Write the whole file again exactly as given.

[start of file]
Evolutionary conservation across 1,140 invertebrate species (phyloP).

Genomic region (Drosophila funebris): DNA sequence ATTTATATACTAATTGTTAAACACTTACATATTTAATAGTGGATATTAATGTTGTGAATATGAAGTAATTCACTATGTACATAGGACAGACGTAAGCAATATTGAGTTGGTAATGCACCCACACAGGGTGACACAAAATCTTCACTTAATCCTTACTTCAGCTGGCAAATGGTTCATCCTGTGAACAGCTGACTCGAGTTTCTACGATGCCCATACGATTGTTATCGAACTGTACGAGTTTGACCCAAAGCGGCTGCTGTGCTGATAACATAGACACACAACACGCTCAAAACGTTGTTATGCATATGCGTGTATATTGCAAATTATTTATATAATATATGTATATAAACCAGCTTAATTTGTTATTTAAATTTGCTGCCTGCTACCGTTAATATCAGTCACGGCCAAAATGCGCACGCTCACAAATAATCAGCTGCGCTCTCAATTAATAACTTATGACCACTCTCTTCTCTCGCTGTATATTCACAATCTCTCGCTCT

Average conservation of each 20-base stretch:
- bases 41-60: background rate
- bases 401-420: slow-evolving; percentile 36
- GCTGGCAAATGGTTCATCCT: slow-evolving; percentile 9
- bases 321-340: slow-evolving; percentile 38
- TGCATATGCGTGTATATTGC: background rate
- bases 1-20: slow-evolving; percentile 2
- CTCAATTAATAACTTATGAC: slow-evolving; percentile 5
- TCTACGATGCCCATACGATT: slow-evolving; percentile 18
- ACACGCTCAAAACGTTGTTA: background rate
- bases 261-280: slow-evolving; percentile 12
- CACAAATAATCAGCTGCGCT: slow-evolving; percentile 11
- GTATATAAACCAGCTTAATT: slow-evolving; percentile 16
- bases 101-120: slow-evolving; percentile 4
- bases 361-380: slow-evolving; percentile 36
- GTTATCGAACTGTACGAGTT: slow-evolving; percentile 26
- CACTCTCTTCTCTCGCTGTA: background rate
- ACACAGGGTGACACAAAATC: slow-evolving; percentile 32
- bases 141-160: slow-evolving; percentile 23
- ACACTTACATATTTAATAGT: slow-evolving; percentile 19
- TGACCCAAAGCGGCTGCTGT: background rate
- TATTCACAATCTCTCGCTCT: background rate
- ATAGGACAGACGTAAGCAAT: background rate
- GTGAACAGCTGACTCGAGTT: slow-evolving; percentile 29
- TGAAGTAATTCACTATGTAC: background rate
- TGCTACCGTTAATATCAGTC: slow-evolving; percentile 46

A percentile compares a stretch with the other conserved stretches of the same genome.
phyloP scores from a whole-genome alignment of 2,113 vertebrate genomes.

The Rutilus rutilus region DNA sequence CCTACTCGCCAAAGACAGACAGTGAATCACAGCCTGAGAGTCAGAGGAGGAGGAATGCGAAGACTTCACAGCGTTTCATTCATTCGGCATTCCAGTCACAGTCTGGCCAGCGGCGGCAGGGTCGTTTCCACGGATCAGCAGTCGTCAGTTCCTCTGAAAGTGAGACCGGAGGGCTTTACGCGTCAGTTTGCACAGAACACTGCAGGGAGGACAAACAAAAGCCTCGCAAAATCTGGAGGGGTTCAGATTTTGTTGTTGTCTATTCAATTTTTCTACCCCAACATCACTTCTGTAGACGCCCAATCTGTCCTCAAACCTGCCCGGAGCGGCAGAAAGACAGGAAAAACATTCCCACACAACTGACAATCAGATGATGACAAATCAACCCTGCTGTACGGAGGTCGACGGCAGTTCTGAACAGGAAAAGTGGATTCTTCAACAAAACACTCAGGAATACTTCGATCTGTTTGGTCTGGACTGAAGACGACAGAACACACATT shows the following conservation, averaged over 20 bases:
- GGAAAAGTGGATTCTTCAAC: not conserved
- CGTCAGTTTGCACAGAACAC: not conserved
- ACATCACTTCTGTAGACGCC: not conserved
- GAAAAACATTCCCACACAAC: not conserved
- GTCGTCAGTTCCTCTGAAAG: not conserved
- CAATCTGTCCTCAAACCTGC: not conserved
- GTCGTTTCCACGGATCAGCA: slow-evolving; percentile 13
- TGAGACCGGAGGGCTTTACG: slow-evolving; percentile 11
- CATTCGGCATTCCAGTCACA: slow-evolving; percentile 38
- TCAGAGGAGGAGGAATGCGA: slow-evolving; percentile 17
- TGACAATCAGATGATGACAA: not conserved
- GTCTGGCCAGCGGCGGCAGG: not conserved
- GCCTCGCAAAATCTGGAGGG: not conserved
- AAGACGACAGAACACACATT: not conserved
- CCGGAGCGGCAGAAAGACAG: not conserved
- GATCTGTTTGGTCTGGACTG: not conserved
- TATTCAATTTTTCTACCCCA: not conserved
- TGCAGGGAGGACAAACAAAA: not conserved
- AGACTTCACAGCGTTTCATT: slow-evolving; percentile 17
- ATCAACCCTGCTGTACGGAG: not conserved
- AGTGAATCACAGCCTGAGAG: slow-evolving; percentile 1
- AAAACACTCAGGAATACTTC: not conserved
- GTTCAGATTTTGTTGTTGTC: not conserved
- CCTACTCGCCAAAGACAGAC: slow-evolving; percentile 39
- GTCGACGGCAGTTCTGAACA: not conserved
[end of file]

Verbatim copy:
Evolutionary conservation across 1,140 invertebrate species (phyloP).

Genomic region (Drosophila funebris): DNA sequence ATTTATATACTAATTGTTAAACACTTACATATTTAATAGTGGATATTAATGTTGTGAATATGAAGTAATTCACTATGTACATAGGACAGACGTAAGCAATATTGAGTTGGTAATGCACCCACACAGGGTGACACAAAATCTTCACTTAATCCTTACTTCAGCTGGCAAATGGTTCATCCTGTGAACAGCTGACTCGAGTTTCTACGATGCCCATACGATTGTTATCGAACTGTACGAGTTTGACCCAAAGCGGCTGCTGTGCTGATAACATAGACACACAACACGCTCAAAACGTTGTTATGCATATGCGTGTATATTGCAAATTATTTATATAATATATGTATATAAACCAGCTTAATTTGTTATTTAAATTTGCTGCCTGCTACCGTTAATATCAGTCACGGCCAAAATGCGCACGCTCACAAATAATCAGCTGCGCTCTCAATTAATAACTTATGACCACTCTCTTCTCTCGCTGTATATTCACAATCTCTCGCTCT

Average conservation of each 20-base stretch:
- bases 41-60: background rate
- bases 401-420: slow-evolving; percentile 36
- GCTGGCAAATGGTTCATCCT: slow-evolving; percentile 9
- bases 321-340: slow-evolving; percentile 38
- TGCATATGCGTGTATATTGC: background rate
- bases 1-20: slow-evolving; percentile 2
- CTCAATTAATAACTTATGAC: slow-evolving; percentile 5
- TCTACGATGCCCATACGATT: slow-evolving; percentile 18
- ACACGCTCAAAACGTTGTTA: background rate
- bases 261-280: slow-evolving; percentile 12
- CACAAATAATCAGCTGCGCT: slow-evolving; percentile 11
- GTATATAAACCAGCTTAATT: slow-evolving; percentile 16
- bases 101-120: slow-evolving; percentile 4
- bases 361-380: slow-evolving; percentile 36
- GTTATCGAACTGTACGAGTT: slow-evolving; percentile 26
- CACTCTCTTCTCTCGCTGTA: background rate
- ACACAGGGTGACACAAAATC: slow-evolving; percentile 32
- bases 141-160: slow-evolving; percentile 23
- ACACTTACATATTTAATAGT: slow-evolving; percentile 19
- TGACCCAAAGCGGCTGCTGT: background rate
- TATTCACAATCTCTCGCTCT: background rate
- ATAGGACAGACGTAAGCAAT: background rate
- GTGAACAGCTGACTCGAGTT: slow-evolving; percentile 29
- TGAAGTAATTCACTATGTAC: background rate
- TGCTACCGTTAATATCAGTC: slow-evolving; percentile 46

A percentile compares a stretch with the other conserved stretches of the same genome.
phyloP scores from a whole-genome alignment of 2,113 vertebrate genomes.

The Rutilus rutilus region DNA sequence CCTACTCGCCAAAGACAGACAGTGAATCACAGCCTGAGAGTCAGAGGAGGAGGAATGCGAAGACTTCACAGCGTTTCATTCATTCGGCATTCCAGTCACAGTCTGGCCAGCGGCGGCAGGGTCGTTTCCACGGATCAGCAGTCGTCAGTTCCTCTGAAAGTGAGACCGGAGGGCTTTACGCGTCAGTTTGCACAGAACACTGCAGGGAGGACAAACAAAAGCCTCGCAAAATCTGGAGGGGTTCAGATTTTGTTGTTGTCTATTCAATTTTTCTACCCCAACATCACTTCTGTAGACGCCCAATCTGTCCTCAAACCTGCCCGGAGCGGCAGAAAGACAGGAAAAACATTCCCACACAACTGACAATCAGATGATGACAAATCAACCCTGCTGTACGGAGGTCGACGGCAGTTCTGAACAGGAAAAGTGGATTCTTCAACAAAACACTCAGGAATACTTCGATCTGTTTGGTCTGGACTGAAGACGACAGAACACACATT shows the following conservation, averaged over 20 bases:
- GGAAAAGTGGATTCTTCAAC: not conserved
- CGTCAGTTTGCACAGAACAC: not conserved
- ACATCACTTCTGTAGACGCC: not conserved
- GAAAAACATTCCCACACAAC: not conserved
- GTCGTCAGTTCCTCTGAAAG: not conserved
- CAATCTGTCCTCAAACCTGC: not conserved
- GTCGTTTCCACGGATCAGCA: slow-evolving; percentile 13
- TGAGACCGGAGGGCTTTACG: slow-evolving; percentile 11
- CATTCGGCATTCCAGTCACA: slow-evolving; percentile 38
- TCAGAGGAGGAGGAATGCGA: slow-evolving; percentile 17
- TGACAATCAGATGATGACAA: not conserved
- GTCTGGCCAGCGGCGGCAGG: not conserved
- GCCTCGCAAAATCTGGAGGG: not conserved
- AAGACGACAGAACACACATT: not conserved
- CCGGAGCGGCAGAAAGACAG: not conserved
- GATCTGTTTGGTCTGGACTG: not conserved
- TATTCAATTTTTCTACCCCA: not conserved
- TGCAGGGAGGACAAACAAAA: not conserved
- AGACTTCACAGCGTTTCATT: slow-evolving; percentile 17
- ATCAACCCTGCTGTACGGAG: not conserved
- AGTGAATCACAGCCTGAGAG: slow-evolving; percentile 1
- AAAACACTCAGGAATACTTC: not conserved
- GTTCAGATTTTGTTGTTGTC: not conserved
- CCTACTCGCCAAAGACAGAC: slow-evolving; percentile 39
- GTCGACGGCAGTTCTGAACA: not conserved